@joshlinkner posted this small and tiny Tweet: “Life begins where your comfort zone ends”.
I realize that I’m centered and planted square in the middle of a great undertaking. All the loose ends are coming together and the visions that I’ve had are starting to materialize. They’re becoming real, and life is coming at me fast. Not that it hasn’t been, not that it won’t…but as time draws closer to the launch date for “Faces for Change Ride”, I feel myself beginning to let go of my Fears, my Anxiety, any doubts that previously crossed my mind are being censored by a tiny voice, possibly my muse that quietly communicates with me offering nothing but encouragement.
So what has changed?
I am what many would consider to be a very rational thinker, in fact, most people that know me would say that I over-think things. It’s a bad habit, it’s not good for me (or you) and I’ve been taking steps to make a change.
When you rationalize a thought, or the process behind any undertaking you’re analyzing a mental checklist of all the factors that will contribute to “its” success or failure. Too much of this and it’s paralyzing. You never get started and “it” never happens. “It” never happening is like it has never been born, “It” was never given the chance to thrive. You played it safe and took the road of most comfort.
Playing it safe is not bad, but like so many people say, “There’s little reward paid for small risks”.
Or, as J.K. Rowling puts it,
“It is impossible to live without failing at something, unless you live so cautiously that you might as well not have lived at all”.
To increase the chances of success, to give life and hope to your project or collaborative enterprise, you need to increase the size of your comfort zone. You need to step away from the safe zone.
Learning to ride a bicycle is of the scariest and most shared experiences by human beings. I have not met one single person that has tried to learn to ride a bike and failed, never returning to try it again. Most often this skill is learned as a child, and learning to ride a bicycle is our ticket to Freedom.
The comparisons and corollaries here are almost endless. As a child your comfort zone, or rather that of your parents, is the backyard. Encircled and closed in by a fence: that’s their comfort zone. As you grow and mature, that area later includes the front yard. Now that you’ve shown some responsibility and know the dangers of the street, cars, etc…you’re allowed to be freer : comfort zone expanded.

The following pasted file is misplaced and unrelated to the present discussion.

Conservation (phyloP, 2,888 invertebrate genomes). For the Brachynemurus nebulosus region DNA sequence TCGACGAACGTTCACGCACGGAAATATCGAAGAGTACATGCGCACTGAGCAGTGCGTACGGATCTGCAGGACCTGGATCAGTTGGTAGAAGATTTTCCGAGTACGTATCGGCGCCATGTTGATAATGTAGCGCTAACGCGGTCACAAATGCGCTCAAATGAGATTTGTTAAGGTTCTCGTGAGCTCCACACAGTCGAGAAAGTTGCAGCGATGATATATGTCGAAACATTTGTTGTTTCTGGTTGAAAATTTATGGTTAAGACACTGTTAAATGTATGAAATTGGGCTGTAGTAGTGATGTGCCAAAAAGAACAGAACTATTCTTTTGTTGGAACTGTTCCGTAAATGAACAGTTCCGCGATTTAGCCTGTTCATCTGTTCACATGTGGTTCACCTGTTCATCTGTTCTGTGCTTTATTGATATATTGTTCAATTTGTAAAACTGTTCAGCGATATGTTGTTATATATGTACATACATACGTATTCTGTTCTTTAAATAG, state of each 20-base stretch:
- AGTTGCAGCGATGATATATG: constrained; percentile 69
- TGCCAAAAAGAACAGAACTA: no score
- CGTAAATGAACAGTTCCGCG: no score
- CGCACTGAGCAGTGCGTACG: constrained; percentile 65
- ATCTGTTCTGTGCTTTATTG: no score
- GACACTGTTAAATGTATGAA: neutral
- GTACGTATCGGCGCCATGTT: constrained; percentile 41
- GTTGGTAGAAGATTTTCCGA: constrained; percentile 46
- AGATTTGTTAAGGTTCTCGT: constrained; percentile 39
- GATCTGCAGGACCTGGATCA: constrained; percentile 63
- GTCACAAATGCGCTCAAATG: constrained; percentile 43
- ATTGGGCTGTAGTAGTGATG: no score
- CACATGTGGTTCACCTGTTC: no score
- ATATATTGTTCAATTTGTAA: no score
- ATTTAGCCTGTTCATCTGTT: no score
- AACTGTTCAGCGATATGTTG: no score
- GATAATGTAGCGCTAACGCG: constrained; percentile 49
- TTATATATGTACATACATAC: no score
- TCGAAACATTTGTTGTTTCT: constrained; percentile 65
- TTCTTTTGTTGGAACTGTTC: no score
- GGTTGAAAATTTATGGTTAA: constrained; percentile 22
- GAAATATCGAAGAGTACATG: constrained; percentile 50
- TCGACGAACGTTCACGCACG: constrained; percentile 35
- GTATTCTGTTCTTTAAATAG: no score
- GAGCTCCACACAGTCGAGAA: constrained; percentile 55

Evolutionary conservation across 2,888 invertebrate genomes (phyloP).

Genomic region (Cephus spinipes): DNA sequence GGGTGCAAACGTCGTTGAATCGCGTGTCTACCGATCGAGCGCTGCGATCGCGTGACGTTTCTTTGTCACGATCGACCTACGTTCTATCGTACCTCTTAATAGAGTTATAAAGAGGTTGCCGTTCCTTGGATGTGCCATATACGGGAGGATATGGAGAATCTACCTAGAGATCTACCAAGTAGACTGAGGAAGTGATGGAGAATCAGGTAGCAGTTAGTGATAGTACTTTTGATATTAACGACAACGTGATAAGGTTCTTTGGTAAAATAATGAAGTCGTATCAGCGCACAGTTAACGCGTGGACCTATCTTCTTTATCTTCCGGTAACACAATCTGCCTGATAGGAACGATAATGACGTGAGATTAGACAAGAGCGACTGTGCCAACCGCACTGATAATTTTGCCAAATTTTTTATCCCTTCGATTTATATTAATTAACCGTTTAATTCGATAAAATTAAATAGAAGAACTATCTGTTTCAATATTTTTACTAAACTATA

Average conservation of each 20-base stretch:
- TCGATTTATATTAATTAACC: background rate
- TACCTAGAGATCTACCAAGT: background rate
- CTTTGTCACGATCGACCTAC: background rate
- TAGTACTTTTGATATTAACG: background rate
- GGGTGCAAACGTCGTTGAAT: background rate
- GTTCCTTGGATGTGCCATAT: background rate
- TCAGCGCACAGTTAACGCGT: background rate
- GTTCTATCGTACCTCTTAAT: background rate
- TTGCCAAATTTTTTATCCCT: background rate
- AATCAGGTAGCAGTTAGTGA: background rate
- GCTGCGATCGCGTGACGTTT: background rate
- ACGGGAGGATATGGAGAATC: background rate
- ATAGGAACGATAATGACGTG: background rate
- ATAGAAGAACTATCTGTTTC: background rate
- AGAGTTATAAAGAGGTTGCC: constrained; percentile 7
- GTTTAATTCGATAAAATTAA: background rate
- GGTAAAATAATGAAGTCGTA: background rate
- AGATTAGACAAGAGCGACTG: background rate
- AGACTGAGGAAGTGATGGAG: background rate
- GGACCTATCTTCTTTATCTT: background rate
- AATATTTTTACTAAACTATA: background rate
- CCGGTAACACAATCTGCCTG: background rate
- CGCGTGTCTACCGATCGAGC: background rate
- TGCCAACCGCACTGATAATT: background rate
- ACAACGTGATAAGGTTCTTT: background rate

The experience of learning to ride a bike: It’s scary, you WILL FALL and FAIL. You’ll get scraped, bruised and banged up. A visit to the doctors office may be included, but you eventually learn!
You’ve watched the older neighborhood kids ride bikes, you see the fun, excitement and hear about the places they’re going (the park, the pool, etc). You haven’t been yet, at least not without your parents. You want it, you need it, so much that you can almost taste it. What is it? It’s Freedom.
Once you’ve shown others, most importantly yourself that you can ride safely, Courage and Responsibility are now yours. Your delimited and clearly demarcated area in which you live and play (backyard and front) has changed. It now includes the vast expanse of the neighborhood. You’re comfort zone has expanded and you’re free to explore.
What once seemed impossible is now possible. What was once frightening and scary is now a simple exercise or task. You took your chances and faced your fears. You’ve earned your Freedom.
Have you quit expanding your comfort zone? What made you stop? What small risks and steps can you take to recover what is yours?
Fear will always be there, it’s a constant. Don’t look at Fear as something you have to beat, it’s there for you to embrace. Fear is talking to you and pointing you in the right direction, the problem is, you’re facing away from it, not looking straight at it. That’s the direction you need to go.